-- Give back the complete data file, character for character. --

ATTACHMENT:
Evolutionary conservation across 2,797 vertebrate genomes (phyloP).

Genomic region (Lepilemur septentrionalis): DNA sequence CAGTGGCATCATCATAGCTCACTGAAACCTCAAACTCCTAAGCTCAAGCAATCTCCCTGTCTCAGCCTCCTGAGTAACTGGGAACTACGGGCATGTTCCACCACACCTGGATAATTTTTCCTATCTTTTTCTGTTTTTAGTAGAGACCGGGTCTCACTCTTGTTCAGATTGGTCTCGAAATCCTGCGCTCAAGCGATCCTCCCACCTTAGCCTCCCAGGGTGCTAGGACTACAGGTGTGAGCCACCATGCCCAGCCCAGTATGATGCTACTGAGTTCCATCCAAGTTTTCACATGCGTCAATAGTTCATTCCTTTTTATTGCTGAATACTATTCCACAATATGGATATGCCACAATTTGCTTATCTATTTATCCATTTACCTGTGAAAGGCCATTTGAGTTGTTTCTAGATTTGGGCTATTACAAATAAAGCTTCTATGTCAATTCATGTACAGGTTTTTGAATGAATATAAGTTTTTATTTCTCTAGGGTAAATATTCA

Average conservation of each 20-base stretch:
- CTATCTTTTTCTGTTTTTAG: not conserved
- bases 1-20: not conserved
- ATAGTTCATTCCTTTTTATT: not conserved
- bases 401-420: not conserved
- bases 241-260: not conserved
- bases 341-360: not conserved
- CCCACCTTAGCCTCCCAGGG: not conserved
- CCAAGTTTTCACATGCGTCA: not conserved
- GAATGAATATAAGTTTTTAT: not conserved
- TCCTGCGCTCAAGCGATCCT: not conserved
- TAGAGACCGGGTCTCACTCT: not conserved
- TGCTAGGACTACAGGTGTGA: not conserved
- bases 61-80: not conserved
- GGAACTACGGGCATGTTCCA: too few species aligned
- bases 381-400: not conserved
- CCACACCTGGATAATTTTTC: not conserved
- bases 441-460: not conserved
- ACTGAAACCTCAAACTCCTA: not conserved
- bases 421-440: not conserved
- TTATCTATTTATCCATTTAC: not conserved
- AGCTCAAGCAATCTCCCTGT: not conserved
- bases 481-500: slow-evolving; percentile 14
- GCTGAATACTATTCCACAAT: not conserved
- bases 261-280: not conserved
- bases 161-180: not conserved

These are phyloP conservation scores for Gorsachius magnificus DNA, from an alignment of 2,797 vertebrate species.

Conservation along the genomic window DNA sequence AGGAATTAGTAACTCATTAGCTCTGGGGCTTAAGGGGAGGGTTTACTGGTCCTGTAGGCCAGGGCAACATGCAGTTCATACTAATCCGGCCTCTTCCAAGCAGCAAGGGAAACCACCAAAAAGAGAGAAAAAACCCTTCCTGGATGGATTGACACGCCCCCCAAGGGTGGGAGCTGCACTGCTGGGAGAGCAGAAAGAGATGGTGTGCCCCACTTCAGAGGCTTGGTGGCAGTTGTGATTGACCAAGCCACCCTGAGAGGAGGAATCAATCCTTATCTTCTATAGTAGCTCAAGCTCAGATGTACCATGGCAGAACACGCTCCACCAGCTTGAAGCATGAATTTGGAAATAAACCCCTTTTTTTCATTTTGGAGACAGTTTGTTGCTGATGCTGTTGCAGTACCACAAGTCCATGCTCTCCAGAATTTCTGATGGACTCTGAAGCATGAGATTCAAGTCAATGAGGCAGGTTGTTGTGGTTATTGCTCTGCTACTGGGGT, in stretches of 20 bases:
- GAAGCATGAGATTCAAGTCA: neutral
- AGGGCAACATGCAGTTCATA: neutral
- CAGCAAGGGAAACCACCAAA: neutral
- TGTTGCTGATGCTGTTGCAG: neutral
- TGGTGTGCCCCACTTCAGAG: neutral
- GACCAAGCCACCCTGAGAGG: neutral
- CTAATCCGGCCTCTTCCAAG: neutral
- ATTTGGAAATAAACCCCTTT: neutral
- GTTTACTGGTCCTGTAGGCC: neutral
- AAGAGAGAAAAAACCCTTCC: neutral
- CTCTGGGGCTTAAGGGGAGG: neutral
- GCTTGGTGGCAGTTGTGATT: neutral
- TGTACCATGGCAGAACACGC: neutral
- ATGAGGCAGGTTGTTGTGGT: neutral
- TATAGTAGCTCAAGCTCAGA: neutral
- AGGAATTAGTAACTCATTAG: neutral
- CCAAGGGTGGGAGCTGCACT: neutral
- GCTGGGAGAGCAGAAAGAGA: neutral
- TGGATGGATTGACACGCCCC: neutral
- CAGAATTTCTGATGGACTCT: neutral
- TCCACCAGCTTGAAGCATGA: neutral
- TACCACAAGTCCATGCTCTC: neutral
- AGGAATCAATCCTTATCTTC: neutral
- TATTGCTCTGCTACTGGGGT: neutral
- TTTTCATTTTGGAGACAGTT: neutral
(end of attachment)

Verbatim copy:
Evolutionary conservation across 2,797 vertebrate genomes (phyloP).

Genomic region (Lepilemur septentrionalis): DNA sequence CAGTGGCATCATCATAGCTCACTGAAACCTCAAACTCCTAAGCTCAAGCAATCTCCCTGTCTCAGCCTCCTGAGTAACTGGGAACTACGGGCATGTTCCACCACACCTGGATAATTTTTCCTATCTTTTTCTGTTTTTAGTAGAGACCGGGTCTCACTCTTGTTCAGATTGGTCTCGAAATCCTGCGCTCAAGCGATCCTCCCACCTTAGCCTCCCAGGGTGCTAGGACTACAGGTGTGAGCCACCATGCCCAGCCCAGTATGATGCTACTGAGTTCCATCCAAGTTTTCACATGCGTCAATAGTTCATTCCTTTTTATTGCTGAATACTATTCCACAATATGGATATGCCACAATTTGCTTATCTATTTATCCATTTACCTGTGAAAGGCCATTTGAGTTGTTTCTAGATTTGGGCTATTACAAATAAAGCTTCTATGTCAATTCATGTACAGGTTTTTGAATGAATATAAGTTTTTATTTCTCTAGGGTAAATATTCA

Average conservation of each 20-base stretch:
- CTATCTTTTTCTGTTTTTAG: not conserved
- bases 1-20: not conserved
- ATAGTTCATTCCTTTTTATT: not conserved
- bases 401-420: not conserved
- bases 241-260: not conserved
- bases 341-360: not conserved
- CCCACCTTAGCCTCCCAGGG: not conserved
- CCAAGTTTTCACATGCGTCA: not conserved
- GAATGAATATAAGTTTTTAT: not conserved
- TCCTGCGCTCAAGCGATCCT: not conserved
- TAGAGACCGGGTCTCACTCT: not conserved
- TGCTAGGACTACAGGTGTGA: not conserved
- bases 61-80: not conserved
- GGAACTACGGGCATGTTCCA: too few species aligned
- bases 381-400: not conserved
- CCACACCTGGATAATTTTTC: not conserved
- bases 441-460: not conserved
- ACTGAAACCTCAAACTCCTA: not conserved
- bases 421-440: not conserved
- TTATCTATTTATCCATTTAC: not conserved
- AGCTCAAGCAATCTCCCTGT: not conserved
- bases 481-500: slow-evolving; percentile 14
- GCTGAATACTATTCCACAAT: not conserved
- bases 261-280: not conserved
- bases 161-180: not conserved

These are phyloP conservation scores for Gorsachius magnificus DNA, from an alignment of 2,797 vertebrate species.

Conservation along the genomic window DNA sequence AGGAATTAGTAACTCATTAGCTCTGGGGCTTAAGGGGAGGGTTTACTGGTCCTGTAGGCCAGGGCAACATGCAGTTCATACTAATCCGGCCTCTTCCAAGCAGCAAGGGAAACCACCAAAAAGAGAGAAAAAACCCTTCCTGGATGGATTGACACGCCCCCCAAGGGTGGGAGCTGCACTGCTGGGAGAGCAGAAAGAGATGGTGTGCCCCACTTCAGAGGCTTGGTGGCAGTTGTGATTGACCAAGCCACCCTGAGAGGAGGAATCAATCCTTATCTTCTATAGTAGCTCAAGCTCAGATGTACCATGGCAGAACACGCTCCACCAGCTTGAAGCATGAATTTGGAAATAAACCCCTTTTTTTCATTTTGGAGACAGTTTGTTGCTGATGCTGTTGCAGTACCACAAGTCCATGCTCTCCAGAATTTCTGATGGACTCTGAAGCATGAGATTCAAGTCAATGAGGCAGGTTGTTGTGGTTATTGCTCTGCTACTGGGGT, in stretches of 20 bases:
- GAAGCATGAGATTCAAGTCA: neutral
- AGGGCAACATGCAGTTCATA: neutral
- CAGCAAGGGAAACCACCAAA: neutral
- TGTTGCTGATGCTGTTGCAG: neutral
- TGGTGTGCCCCACTTCAGAG: neutral
- GACCAAGCCACCCTGAGAGG: neutral
- CTAATCCGGCCTCTTCCAAG: neutral
- ATTTGGAAATAAACCCCTTT: neutral
- GTTTACTGGTCCTGTAGGCC: neutral
- AAGAGAGAAAAAACCCTTCC: neutral
- CTCTGGGGCTTAAGGGGAGG: neutral
- GCTTGGTGGCAGTTGTGATT: neutral
- TGTACCATGGCAGAACACGC: neutral
- ATGAGGCAGGTTGTTGTGGT: neutral
- TATAGTAGCTCAAGCTCAGA: neutral
- AGGAATTAGTAACTCATTAG: neutral
- CCAAGGGTGGGAGCTGCACT: neutral
- GCTGGGAGAGCAGAAAGAGA: neutral
- TGGATGGATTGACACGCCCC: neutral
- CAGAATTTCTGATGGACTCT: neutral
- TCCACCAGCTTGAAGCATGA: neutral
- TACCACAAGTCCATGCTCTC: neutral
- AGGAATCAATCCTTATCTTC: neutral
- TATTGCTCTGCTACTGGGGT: neutral
- TTTTCATTTTGGAGACAGTT: neutral